Amazon has released the Amazon Sidewalk Bridge Pro, made by Ring, to help enterprise and commercial locations fill in the gaps of Amazon’s low-bandwidth and long-distance wireless Sidewalk network. The device, when placed in optimal outdoor locations, is said to support hundreds of Internet-of-Things (IoT) devices up to five miles away. It’s meant to be used in public spaces, like parks and commercial centers, but can also be used indoors to cover areas like warehouses and large stores.
Amazon Sidewalk launched last year when Amazon turned it on by default on Echo and Ring devices, despite considerable backlash. Stefano Landi, director of Amazon Sidewalk, says Sidewalk “has very strong residential coverage in more than 100 major U.S. metro areas” when speaking to TechCrunch. The Amazon Sidewalk Bridge Pro is meant to be used where consumer Amazon devices, like Echos and Ring cameras, aren’t typically prevalent. Arizona State University is among the first to test the new devices by deploying them on campus light poles for connecting sunlight, temperature, CO2, and air particle sensors.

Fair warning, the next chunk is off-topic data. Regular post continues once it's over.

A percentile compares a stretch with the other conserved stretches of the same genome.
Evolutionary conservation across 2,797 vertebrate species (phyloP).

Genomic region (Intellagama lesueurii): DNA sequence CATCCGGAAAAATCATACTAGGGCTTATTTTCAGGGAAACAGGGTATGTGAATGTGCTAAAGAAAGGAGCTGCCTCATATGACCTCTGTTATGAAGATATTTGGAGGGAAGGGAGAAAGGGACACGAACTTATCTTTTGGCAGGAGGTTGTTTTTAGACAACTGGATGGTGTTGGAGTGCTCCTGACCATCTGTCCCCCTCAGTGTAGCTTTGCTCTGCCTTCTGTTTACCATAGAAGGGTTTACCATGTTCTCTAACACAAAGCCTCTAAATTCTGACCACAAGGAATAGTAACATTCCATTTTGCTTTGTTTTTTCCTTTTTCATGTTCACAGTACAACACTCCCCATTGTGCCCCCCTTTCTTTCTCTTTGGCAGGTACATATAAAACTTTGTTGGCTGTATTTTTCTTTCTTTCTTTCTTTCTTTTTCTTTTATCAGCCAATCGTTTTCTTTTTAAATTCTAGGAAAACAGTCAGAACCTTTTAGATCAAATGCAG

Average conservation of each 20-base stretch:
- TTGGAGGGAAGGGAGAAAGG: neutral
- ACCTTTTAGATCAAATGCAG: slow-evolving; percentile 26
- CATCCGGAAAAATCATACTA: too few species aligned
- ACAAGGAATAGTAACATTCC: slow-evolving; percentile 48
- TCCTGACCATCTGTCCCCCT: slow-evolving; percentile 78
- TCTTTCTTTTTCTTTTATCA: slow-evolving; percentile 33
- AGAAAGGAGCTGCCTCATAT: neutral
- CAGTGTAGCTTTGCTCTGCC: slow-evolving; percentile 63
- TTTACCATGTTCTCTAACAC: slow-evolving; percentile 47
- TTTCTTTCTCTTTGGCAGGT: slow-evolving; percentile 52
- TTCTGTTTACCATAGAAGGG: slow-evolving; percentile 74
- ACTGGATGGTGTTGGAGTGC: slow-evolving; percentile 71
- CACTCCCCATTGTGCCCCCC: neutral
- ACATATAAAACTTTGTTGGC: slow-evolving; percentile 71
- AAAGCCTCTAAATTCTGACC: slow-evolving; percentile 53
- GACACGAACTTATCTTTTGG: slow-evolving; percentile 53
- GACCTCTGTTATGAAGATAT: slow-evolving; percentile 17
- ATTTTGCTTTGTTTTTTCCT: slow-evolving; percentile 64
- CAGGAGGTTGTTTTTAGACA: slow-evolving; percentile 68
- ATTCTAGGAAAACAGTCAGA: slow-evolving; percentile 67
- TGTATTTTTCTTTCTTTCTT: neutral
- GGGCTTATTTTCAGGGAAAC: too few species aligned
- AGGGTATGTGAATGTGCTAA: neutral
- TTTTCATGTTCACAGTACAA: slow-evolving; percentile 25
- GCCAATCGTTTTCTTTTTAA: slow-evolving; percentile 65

As a refresher, Amazon Sidewalk is meant to be used by IoT devices, such as Tile trackers, for simple internet connectivity as an inexpensive alternative to WiFi or cellular data connections. Landi says that “more than a few thousand companies” have already reached out to Amazon to ask about commercial use cases. With so many Echo and Ring devices acting as Sidewalk bridges, despite most of their owners likely having no clue a tiny portion of their internet bandwidth is being shared, and now a commercial solution for expanding the network further, Amazon Sidewalk is shaping up to be a serious alternative to traditional device connectivity.